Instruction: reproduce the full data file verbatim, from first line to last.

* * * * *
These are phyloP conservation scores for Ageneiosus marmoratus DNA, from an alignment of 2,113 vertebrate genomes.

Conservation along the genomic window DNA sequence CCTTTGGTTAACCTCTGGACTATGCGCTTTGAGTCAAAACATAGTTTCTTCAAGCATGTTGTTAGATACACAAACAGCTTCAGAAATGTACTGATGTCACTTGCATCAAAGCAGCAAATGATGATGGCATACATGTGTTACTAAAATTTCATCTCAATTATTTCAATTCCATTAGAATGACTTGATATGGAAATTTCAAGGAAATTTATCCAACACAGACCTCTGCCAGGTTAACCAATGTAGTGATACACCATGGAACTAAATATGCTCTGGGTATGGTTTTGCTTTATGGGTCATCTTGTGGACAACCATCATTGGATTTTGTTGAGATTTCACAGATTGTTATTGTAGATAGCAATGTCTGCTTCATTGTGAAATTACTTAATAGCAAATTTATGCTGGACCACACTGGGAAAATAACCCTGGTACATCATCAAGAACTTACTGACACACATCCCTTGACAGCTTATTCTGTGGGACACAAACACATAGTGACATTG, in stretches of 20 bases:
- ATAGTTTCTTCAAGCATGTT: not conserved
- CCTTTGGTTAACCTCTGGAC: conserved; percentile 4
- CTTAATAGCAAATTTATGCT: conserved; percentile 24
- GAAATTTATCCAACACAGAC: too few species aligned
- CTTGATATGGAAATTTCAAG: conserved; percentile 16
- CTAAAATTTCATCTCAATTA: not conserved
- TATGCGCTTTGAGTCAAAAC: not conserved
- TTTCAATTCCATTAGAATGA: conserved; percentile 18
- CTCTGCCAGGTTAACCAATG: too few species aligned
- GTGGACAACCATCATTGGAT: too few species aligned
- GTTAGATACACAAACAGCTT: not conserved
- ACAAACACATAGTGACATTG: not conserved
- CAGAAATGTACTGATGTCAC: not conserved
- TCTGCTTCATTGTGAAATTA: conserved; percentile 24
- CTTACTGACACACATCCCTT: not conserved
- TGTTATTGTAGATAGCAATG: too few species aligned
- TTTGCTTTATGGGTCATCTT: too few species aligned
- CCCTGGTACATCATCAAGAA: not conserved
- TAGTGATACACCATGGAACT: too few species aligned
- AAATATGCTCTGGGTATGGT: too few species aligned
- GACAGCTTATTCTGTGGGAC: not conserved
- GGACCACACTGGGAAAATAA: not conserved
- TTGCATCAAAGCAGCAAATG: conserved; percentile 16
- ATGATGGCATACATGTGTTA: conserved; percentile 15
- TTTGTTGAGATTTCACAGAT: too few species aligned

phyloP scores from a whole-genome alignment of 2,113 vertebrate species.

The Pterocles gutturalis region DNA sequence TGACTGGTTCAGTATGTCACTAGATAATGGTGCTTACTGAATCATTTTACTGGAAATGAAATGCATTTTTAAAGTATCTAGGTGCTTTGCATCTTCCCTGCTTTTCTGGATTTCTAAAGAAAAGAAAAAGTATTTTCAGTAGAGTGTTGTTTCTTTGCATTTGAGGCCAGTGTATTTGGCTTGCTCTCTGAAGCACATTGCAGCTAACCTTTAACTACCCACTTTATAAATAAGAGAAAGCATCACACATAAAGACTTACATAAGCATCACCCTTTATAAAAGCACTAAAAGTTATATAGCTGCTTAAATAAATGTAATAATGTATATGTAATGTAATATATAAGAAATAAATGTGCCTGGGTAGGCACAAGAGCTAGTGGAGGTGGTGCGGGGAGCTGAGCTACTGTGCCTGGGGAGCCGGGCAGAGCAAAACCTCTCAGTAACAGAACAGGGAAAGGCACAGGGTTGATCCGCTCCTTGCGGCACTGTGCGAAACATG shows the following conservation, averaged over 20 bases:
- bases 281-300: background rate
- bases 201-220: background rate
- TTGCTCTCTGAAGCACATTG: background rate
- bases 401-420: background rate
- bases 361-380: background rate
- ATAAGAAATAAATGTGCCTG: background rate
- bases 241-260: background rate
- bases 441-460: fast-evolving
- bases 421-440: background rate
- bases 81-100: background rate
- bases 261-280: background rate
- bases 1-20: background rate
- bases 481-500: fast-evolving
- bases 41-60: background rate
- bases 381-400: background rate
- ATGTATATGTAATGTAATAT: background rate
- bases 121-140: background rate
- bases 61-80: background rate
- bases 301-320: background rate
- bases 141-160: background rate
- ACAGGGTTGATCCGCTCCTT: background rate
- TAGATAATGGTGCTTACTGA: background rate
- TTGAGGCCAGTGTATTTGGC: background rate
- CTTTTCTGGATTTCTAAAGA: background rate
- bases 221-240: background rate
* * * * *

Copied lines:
These are phyloP conservation scores for Ageneiosus marmoratus DNA, from an alignment of 2,113 vertebrate genomes.

Conservation along the genomic window DNA sequence CCTTTGGTTAACCTCTGGACTATGCGCTTTGAGTCAAAACATAGTTTCTTCAAGCATGTTGTTAGATACACAAACAGCTTCAGAAATGTACTGATGTCACTTGCATCAAAGCAGCAAATGATGATGGCATACATGTGTTACTAAAATTTCATCTCAATTATTTCAATTCCATTAGAATGACTTGATATGGAAATTTCAAGGAAATTTATCCAACACAGACCTCTGCCAGGTTAACCAATGTAGTGATACACCATGGAACTAAATATGCTCTGGGTATGGTTTTGCTTTATGGGTCATCTTGTGGACAACCATCATTGGATTTTGTTGAGATTTCACAGATTGTTATTGTAGATAGCAATGTCTGCTTCATTGTGAAATTACTTAATAGCAAATTTATGCTGGACCACACTGGGAAAATAACCCTGGTACATCATCAAGAACTTACTGACACACATCCCTTGACAGCTTATTCTGTGGGACACAAACACATAGTGACATTG, in stretches of 20 bases:
- ATAGTTTCTTCAAGCATGTT: not conserved
- CCTTTGGTTAACCTCTGGAC: conserved; percentile 4
- CTTAATAGCAAATTTATGCT: conserved; percentile 24
- GAAATTTATCCAACACAGAC: too few species aligned
- CTTGATATGGAAATTTCAAG: conserved; percentile 16
- CTAAAATTTCATCTCAATTA: not conserved
- TATGCGCTTTGAGTCAAAAC: not conserved
- TTTCAATTCCATTAGAATGA: conserved; percentile 18
- CTCTGCCAGGTTAACCAATG: too few species aligned
- GTGGACAACCATCATTGGAT: too few species aligned
- GTTAGATACACAAACAGCTT: not conserved
- ACAAACACATAGTGACATTG: not conserved
- CAGAAATGTACTGATGTCAC: not conserved
- TCTGCTTCATTGTGAAATTA: conserved; percentile 24
- CTTACTGACACACATCCCTT: not conserved
- TGTTATTGTAGATAGCAATG: too few species aligned
- TTTGCTTTATGGGTCATCTT: too few species aligned
- CCCTGGTACATCATCAAGAA: not conserved
- TAGTGATACACCATGGAACT: too few species aligned
- AAATATGCTCTGGGTATGGT: too few species aligned
- GACAGCTTATTCTGTGGGAC: not conserved
- GGACCACACTGGGAAAATAA: not conserved
- TTGCATCAAAGCAGCAAATG: conserved; percentile 16
- ATGATGGCATACATGTGTTA: conserved; percentile 15
- TTTGTTGAGATTTCACAGAT: too few species aligned

phyloP scores from a whole-genome alignment of 2,113 vertebrate species.

The Pterocles gutturalis region DNA sequence TGACTGGTTCAGTATGTCACTAGATAATGGTGCTTACTGAATCATTTTACTGGAAATGAAATGCATTTTTAAAGTATCTAGGTGCTTTGCATCTTCCCTGCTTTTCTGGATTTCTAAAGAAAAGAAAAAGTATTTTCAGTAGAGTGTTGTTTCTTTGCATTTGAGGCCAGTGTATTTGGCTTGCTCTCTGAAGCACATTGCAGCTAACCTTTAACTACCCACTTTATAAATAAGAGAAAGCATCACACATAAAGACTTACATAAGCATCACCCTTTATAAAAGCACTAAAAGTTATATAGCTGCTTAAATAAATGTAATAATGTATATGTAATGTAATATATAAGAAATAAATGTGCCTGGGTAGGCACAAGAGCTAGTGGAGGTGGTGCGGGGAGCTGAGCTACTGTGCCTGGGGAGCCGGGCAGAGCAAAACCTCTCAGTAACAGAACAGGGAAAGGCACAGGGTTGATCCGCTCCTTGCGGCACTGTGCGAAACATG shows the following conservation, averaged over 20 bases:
- bases 281-300: background rate
- bases 201-220: background rate
- TTGCTCTCTGAAGCACATTG: background rate
- bases 401-420: background rate
- bases 361-380: background rate
- ATAAGAAATAAATGTGCCTG: background rate
- bases 241-260: background rate
- bases 441-460: fast-evolving
- bases 421-440: background rate
- bases 81-100: background rate
- bases 261-280: background rate
- bases 1-20: background rate
- bases 481-500: fast-evolving
- bases 41-60: background rate
- bases 381-400: background rate
- ATGTATATGTAATGTAATAT: background rate
- bases 121-140: background rate
- bases 61-80: background rate
- bases 301-320: background rate
- bases 141-160: background rate
- ACAGGGTTGATCCGCTCCTT: background rate
- TAGATAATGGTGCTTACTGA: background rate
- TTGAGGCCAGTGTATTTGGC: background rate
- CTTTTCTGGATTTCTAAAGA: background rate
- bases 221-240: background rate